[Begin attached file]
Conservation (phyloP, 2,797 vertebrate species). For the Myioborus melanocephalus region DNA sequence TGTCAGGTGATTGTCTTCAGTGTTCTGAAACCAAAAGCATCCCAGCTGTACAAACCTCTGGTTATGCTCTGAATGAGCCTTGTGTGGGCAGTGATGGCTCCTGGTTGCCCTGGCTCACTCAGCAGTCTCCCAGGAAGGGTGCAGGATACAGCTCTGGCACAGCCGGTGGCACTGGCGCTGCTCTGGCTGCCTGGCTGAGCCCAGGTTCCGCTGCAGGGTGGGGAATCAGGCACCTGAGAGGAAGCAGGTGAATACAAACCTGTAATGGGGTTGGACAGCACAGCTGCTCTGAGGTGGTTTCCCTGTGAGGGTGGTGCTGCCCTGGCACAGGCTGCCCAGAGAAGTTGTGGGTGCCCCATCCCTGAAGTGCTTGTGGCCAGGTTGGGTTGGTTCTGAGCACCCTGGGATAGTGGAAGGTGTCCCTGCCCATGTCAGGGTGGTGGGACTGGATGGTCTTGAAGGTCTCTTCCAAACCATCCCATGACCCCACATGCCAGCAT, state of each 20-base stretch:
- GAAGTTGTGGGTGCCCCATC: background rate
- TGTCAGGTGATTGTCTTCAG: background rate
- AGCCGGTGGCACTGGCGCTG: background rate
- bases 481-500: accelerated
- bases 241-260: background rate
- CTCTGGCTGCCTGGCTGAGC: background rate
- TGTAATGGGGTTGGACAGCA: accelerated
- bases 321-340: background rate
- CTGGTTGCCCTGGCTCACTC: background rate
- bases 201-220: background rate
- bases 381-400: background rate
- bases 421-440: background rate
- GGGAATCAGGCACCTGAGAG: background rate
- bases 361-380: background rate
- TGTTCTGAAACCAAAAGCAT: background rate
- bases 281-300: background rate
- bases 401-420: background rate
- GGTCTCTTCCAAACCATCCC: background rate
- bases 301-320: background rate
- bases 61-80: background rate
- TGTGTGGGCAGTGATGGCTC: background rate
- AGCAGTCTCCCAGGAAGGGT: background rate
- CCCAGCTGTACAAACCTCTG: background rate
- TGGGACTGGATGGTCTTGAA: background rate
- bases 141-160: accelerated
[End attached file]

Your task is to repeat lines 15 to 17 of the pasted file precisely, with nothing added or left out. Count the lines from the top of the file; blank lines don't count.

- bases 361-380: background rate
- TGTTCTGAAACCAAAAGCAT: background rate
- bases 281-300: background rate